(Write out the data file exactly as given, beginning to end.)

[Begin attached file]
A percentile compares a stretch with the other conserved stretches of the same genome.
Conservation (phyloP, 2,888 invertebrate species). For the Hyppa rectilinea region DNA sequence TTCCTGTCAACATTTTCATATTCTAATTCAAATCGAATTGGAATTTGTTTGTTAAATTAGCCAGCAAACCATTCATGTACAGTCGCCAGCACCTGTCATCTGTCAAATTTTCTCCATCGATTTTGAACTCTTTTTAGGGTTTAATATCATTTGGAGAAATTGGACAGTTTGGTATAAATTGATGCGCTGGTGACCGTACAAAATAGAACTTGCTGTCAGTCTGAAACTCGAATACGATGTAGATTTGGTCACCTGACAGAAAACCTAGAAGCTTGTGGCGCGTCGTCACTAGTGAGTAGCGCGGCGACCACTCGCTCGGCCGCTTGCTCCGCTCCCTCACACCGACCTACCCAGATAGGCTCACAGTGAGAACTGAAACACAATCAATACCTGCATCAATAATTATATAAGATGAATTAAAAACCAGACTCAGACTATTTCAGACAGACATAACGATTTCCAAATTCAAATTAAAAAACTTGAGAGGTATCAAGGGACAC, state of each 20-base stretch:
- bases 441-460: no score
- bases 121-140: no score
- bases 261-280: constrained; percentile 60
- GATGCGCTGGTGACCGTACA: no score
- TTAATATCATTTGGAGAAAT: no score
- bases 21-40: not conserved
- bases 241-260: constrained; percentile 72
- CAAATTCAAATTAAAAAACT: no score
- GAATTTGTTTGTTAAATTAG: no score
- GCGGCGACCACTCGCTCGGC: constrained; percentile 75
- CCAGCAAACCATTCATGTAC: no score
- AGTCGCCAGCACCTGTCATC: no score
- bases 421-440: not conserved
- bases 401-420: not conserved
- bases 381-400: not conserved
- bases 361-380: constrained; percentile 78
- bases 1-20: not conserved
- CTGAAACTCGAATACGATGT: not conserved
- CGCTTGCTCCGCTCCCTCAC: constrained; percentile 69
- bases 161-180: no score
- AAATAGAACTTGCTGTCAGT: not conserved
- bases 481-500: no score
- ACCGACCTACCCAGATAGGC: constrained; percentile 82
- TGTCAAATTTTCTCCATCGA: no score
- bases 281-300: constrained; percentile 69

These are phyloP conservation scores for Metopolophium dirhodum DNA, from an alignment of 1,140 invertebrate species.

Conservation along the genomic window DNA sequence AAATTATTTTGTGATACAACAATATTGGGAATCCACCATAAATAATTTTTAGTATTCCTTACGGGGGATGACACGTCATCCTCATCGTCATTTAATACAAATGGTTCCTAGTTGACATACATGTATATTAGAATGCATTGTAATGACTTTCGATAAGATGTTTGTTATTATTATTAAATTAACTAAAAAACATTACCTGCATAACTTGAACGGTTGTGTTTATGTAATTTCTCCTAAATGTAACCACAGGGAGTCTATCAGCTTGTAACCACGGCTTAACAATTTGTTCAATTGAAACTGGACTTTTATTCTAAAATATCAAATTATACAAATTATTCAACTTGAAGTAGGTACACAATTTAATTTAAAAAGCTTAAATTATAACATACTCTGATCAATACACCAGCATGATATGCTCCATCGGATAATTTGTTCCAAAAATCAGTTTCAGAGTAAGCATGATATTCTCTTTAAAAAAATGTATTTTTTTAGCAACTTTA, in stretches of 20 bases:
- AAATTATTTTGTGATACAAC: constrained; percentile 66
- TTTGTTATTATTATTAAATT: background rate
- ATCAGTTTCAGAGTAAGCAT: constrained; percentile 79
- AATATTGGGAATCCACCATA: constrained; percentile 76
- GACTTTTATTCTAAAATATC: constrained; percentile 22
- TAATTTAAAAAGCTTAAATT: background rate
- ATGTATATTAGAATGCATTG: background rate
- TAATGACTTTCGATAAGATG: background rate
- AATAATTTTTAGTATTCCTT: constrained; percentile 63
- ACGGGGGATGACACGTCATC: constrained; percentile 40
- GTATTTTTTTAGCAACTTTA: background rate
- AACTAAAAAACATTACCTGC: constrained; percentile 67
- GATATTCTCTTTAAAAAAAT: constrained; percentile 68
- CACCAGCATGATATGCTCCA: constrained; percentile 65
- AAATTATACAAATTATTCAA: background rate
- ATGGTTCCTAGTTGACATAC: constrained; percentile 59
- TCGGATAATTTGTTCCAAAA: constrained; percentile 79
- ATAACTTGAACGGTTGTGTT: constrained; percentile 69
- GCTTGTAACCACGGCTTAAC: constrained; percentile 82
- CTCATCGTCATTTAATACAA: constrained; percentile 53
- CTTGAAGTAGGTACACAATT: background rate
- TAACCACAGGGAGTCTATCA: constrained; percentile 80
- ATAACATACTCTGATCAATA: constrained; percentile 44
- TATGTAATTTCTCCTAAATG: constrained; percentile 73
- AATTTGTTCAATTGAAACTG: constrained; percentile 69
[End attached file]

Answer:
A percentile compares a stretch with the other conserved stretches of the same genome.
Conservation (phyloP, 2,888 invertebrate species). For the Hyppa rectilinea region DNA sequence TTCCTGTCAACATTTTCATATTCTAATTCAAATCGAATTGGAATTTGTTTGTTAAATTAGCCAGCAAACCATTCATGTACAGTCGCCAGCACCTGTCATCTGTCAAATTTTCTCCATCGATTTTGAACTCTTTTTAGGGTTTAATATCATTTGGAGAAATTGGACAGTTTGGTATAAATTGATGCGCTGGTGACCGTACAAAATAGAACTTGCTGTCAGTCTGAAACTCGAATACGATGTAGATTTGGTCACCTGACAGAAAACCTAGAAGCTTGTGGCGCGTCGTCACTAGTGAGTAGCGCGGCGACCACTCGCTCGGCCGCTTGCTCCGCTCCCTCACACCGACCTACCCAGATAGGCTCACAGTGAGAACTGAAACACAATCAATACCTGCATCAATAATTATATAAGATGAATTAAAAACCAGACTCAGACTATTTCAGACAGACATAACGATTTCCAAATTCAAATTAAAAAACTTGAGAGGTATCAAGGGACAC, state of each 20-base stretch:
- bases 441-460: no score
- bases 121-140: no score
- bases 261-280: constrained; percentile 60
- GATGCGCTGGTGACCGTACA: no score
- TTAATATCATTTGGAGAAAT: no score
- bases 21-40: not conserved
- bases 241-260: constrained; percentile 72
- CAAATTCAAATTAAAAAACT: no score
- GAATTTGTTTGTTAAATTAG: no score
- GCGGCGACCACTCGCTCGGC: constrained; percentile 75
- CCAGCAAACCATTCATGTAC: no score
- AGTCGCCAGCACCTGTCATC: no score
- bases 421-440: not conserved
- bases 401-420: not conserved
- bases 381-400: not conserved
- bases 361-380: constrained; percentile 78
- bases 1-20: not conserved
- CTGAAACTCGAATACGATGT: not conserved
- CGCTTGCTCCGCTCCCTCAC: constrained; percentile 69
- bases 161-180: no score
- AAATAGAACTTGCTGTCAGT: not conserved
- bases 481-500: no score
- ACCGACCTACCCAGATAGGC: constrained; percentile 82
- TGTCAAATTTTCTCCATCGA: no score
- bases 281-300: constrained; percentile 69

These are phyloP conservation scores for Metopolophium dirhodum DNA, from an alignment of 1,140 invertebrate species.

Conservation along the genomic window DNA sequence AAATTATTTTGTGATACAACAATATTGGGAATCCACCATAAATAATTTTTAGTATTCCTTACGGGGGATGACACGTCATCCTCATCGTCATTTAATACAAATGGTTCCTAGTTGACATACATGTATATTAGAATGCATTGTAATGACTTTCGATAAGATGTTTGTTATTATTATTAAATTAACTAAAAAACATTACCTGCATAACTTGAACGGTTGTGTTTATGTAATTTCTCCTAAATGTAACCACAGGGAGTCTATCAGCTTGTAACCACGGCTTAACAATTTGTTCAATTGAAACTGGACTTTTATTCTAAAATATCAAATTATACAAATTATTCAACTTGAAGTAGGTACACAATTTAATTTAAAAAGCTTAAATTATAACATACTCTGATCAATACACCAGCATGATATGCTCCATCGGATAATTTGTTCCAAAAATCAGTTTCAGAGTAAGCATGATATTCTCTTTAAAAAAATGTATTTTTTTAGCAACTTTA, in stretches of 20 bases:
- AAATTATTTTGTGATACAAC: constrained; percentile 66
- TTTGTTATTATTATTAAATT: background rate
- ATCAGTTTCAGAGTAAGCAT: constrained; percentile 79
- AATATTGGGAATCCACCATA: constrained; percentile 76
- GACTTTTATTCTAAAATATC: constrained; percentile 22
- TAATTTAAAAAGCTTAAATT: background rate
- ATGTATATTAGAATGCATTG: background rate
- TAATGACTTTCGATAAGATG: background rate
- AATAATTTTTAGTATTCCTT: constrained; percentile 63
- ACGGGGGATGACACGTCATC: constrained; percentile 40
- GTATTTTTTTAGCAACTTTA: background rate
- AACTAAAAAACATTACCTGC: constrained; percentile 67
- GATATTCTCTTTAAAAAAAT: constrained; percentile 68
- CACCAGCATGATATGCTCCA: constrained; percentile 65
- AAATTATACAAATTATTCAA: background rate
- ATGGTTCCTAGTTGACATAC: constrained; percentile 59
- TCGGATAATTTGTTCCAAAA: constrained; percentile 79
- ATAACTTGAACGGTTGTGTT: constrained; percentile 69
- GCTTGTAACCACGGCTTAAC: constrained; percentile 82
- CTCATCGTCATTTAATACAA: constrained; percentile 53
- CTTGAAGTAGGTACACAATT: background rate
- TAACCACAGGGAGTCTATCA: constrained; percentile 80
- ATAACATACTCTGATCAATA: constrained; percentile 44
- TATGTAATTTCTCCTAAATG: constrained; percentile 73
- AATTTGTTCAATTGAAACTG: constrained; percentile 69